Yes. The producers of Champagne must make their sparkling wine in the Champagne region of France before they can label it as such. Distillers who want to call their product Scotch likewise must produce their whisky in Scotland. But that’s only one stipulation of the Scotch Whisky Regulations 2009, the legislation under which the production, bottling, labelling, packaging and advertising of Scotch whisky remains governed. Based on the Scotch Whisky Act of 1988, the Regulations make for interesting, although perhaps not bedtime, reading.
According to the 2017 Britain’s Biggest Alcohol Brands report, published by The Grocer, The Famous Grouse was the UK’s tenth biggest alcohol brand by off-trade value, and the only brand of Scotch whisky to make it into the report’s top ten. The Famous Grouse certainly does command a significant presence in Scotland even if this report does not state figures by country. Statistics aside, many enthusiasts will find it difficult to single out a favourite dram on account of the myriad of styles and flavours available.
In order to produce malted barley, maltsters must germinate green (fresh) barley and then quickly halt the process of germination. Distillers use a kiln for this. Peat fires heated the kilns in days gone by as peat was the most abundant and accessible source of fuel across the country. Alternative fuel sources eventually took the place of peat in kilns, but many producers today still rely on peated barley in varying proportions in their mashbills. Tarry, smoky flavours arise in whisky produced using peated barley. For more information about peated whisky.
There are no official Scotch whisky regions but applying geographical boundaries is still a useful exercise for many and helps with differentiation. The five areas most commonly used in reference to whisky are:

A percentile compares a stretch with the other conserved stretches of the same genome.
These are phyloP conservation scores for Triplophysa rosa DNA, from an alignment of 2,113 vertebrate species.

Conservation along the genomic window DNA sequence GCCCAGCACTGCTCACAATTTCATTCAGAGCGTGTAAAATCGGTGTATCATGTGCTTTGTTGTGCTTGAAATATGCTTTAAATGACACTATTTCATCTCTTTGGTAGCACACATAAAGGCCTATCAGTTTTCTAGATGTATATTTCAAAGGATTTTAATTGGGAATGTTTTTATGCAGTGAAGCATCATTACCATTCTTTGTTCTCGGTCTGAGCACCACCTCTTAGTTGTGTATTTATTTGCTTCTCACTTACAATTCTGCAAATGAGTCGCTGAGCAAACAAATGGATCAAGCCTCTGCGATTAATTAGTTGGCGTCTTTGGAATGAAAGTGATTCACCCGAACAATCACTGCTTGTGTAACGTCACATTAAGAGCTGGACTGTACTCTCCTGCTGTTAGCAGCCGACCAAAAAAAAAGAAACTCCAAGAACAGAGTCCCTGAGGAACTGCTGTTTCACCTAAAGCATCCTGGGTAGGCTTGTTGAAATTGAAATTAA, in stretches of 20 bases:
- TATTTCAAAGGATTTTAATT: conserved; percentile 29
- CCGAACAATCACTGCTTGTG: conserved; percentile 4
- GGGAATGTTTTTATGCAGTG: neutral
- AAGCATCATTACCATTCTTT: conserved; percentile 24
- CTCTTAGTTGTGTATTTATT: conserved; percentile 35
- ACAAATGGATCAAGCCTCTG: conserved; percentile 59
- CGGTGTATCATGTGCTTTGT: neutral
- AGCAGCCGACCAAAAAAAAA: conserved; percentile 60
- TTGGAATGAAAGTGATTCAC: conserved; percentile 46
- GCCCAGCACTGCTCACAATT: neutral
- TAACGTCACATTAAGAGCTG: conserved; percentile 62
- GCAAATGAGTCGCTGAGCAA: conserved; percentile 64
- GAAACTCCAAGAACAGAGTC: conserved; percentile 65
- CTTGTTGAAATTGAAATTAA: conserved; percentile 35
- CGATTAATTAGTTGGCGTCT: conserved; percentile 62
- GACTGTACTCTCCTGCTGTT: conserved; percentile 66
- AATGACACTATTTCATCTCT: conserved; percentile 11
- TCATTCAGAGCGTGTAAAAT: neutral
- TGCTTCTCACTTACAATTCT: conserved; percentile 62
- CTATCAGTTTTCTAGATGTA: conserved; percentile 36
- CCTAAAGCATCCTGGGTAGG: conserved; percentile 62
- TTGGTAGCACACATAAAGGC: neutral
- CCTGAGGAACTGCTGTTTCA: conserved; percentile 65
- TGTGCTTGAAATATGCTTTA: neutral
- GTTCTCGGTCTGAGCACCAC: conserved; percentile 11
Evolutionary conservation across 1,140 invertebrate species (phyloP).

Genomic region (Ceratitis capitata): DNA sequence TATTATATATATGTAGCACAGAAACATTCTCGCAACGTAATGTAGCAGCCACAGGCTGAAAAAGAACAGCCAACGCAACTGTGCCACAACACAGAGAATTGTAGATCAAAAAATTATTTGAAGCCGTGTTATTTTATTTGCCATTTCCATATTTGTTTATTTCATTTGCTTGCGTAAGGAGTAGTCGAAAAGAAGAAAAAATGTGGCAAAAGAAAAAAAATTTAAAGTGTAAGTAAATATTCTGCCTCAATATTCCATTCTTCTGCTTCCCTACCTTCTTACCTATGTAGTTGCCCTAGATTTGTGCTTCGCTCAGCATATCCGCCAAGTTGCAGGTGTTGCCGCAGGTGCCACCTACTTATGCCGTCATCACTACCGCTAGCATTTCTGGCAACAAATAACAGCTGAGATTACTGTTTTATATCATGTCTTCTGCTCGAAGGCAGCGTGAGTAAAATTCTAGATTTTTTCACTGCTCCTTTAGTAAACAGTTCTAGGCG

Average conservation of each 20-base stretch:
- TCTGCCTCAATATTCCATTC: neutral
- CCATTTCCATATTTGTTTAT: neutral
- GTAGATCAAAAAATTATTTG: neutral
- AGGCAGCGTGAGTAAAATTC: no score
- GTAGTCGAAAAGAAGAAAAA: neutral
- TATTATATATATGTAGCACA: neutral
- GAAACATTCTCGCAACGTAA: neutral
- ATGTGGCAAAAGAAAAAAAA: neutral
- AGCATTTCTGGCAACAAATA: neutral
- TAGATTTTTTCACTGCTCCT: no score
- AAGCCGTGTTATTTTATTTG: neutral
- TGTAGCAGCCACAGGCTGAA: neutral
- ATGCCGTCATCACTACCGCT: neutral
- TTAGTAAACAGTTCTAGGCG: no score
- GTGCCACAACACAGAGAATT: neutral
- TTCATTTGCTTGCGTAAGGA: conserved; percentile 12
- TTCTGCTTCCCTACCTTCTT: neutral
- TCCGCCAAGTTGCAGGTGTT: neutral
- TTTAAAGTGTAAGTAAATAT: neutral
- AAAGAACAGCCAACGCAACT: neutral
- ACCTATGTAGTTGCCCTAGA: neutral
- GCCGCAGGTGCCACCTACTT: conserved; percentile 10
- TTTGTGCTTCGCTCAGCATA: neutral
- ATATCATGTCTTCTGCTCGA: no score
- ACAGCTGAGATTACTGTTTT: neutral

- Highlands and Islands (Islands is often considered a region in its own right).
Of course the characteristics that define these regions are less exclusive now than they were when the regions were established. Heavily peated whisky, for instance, doesn’t have to just come from Islay. That’s why some people are reluctant to apply geographical constraints when talking about whisky today.
The Scotch Whisky Regulations 2009 define five types of Scotch whisky. Here’s how the types of whisky differ:
- Single malt Scotch whisky must be distilled at a single distillery.
- Single grain Scotch whisky is also distilled at a single distillery but made from cereal grains rather than just malted barley.
- Blended Scotch whisky combines one or more single malt Scotch whiskies with one or more single grain Scotch whiskies.
- Blended malt Scotch whisky is a blend of two or more single malt Scotch whiskies from different distilleries.
- Blended grain Scotch whisky is a blend of single grain Scotch whiskies, which have been distilled at more than one distillery.